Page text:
As countries transition to low-carbon and climate-resilient economies, finance flows will need to shift to support these transitions, in line with the third long-term goal of the Paris Agreement, Article 2.1c. The transition's success will also depend on it considering justice elements, to avoid any potential negative socioeconomic impacts in developing countries.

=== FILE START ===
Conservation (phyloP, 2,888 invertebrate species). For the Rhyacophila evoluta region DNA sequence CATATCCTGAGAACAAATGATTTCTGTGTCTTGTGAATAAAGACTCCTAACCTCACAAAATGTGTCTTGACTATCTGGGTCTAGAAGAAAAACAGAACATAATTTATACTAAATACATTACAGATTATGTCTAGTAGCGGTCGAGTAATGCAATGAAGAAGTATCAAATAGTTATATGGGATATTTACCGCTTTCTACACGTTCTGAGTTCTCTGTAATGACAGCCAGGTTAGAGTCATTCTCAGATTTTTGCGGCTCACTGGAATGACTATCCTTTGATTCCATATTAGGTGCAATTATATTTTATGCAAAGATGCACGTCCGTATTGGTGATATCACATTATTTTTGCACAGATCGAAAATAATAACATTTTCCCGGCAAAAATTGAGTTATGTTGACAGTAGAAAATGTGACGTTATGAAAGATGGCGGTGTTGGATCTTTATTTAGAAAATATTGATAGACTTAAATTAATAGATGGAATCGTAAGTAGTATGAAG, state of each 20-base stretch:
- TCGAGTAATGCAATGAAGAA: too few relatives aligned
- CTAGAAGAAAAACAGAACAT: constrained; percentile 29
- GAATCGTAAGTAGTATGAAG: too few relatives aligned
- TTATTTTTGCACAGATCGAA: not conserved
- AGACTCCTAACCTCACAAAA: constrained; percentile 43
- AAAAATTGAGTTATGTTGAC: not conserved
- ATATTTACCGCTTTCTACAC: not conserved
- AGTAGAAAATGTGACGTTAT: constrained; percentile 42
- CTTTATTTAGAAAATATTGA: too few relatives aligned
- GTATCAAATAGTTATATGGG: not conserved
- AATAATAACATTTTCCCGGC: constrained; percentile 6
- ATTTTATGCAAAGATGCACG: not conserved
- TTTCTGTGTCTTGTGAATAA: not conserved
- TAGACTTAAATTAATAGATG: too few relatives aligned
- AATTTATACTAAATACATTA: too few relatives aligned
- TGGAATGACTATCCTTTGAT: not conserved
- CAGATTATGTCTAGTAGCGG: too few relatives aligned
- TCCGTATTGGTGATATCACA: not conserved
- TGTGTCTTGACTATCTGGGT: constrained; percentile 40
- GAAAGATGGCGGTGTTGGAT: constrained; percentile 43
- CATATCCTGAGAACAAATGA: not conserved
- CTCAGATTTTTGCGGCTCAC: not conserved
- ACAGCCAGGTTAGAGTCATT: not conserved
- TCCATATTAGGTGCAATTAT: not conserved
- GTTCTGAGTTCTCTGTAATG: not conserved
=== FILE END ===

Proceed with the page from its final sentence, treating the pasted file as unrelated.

South Africa was the first country to sign a Just Energy Transition Partnership (JETP). In this context, South Africa developed a Just Energy Transition Investment Plan (JET IP) laying out a series of policies and regulations the country would implement to achieve its just energy transition. This paper offers an analysis of these policies and regulations, using existing Article 2.1c approaches. It also seeks to integrate justice considerations into Article 2.1c approaches, to highlight the potential trade-offs between a rapid implementation of 2.1c in line with a 1.5°C temperature goal and potential socio-economic impacts.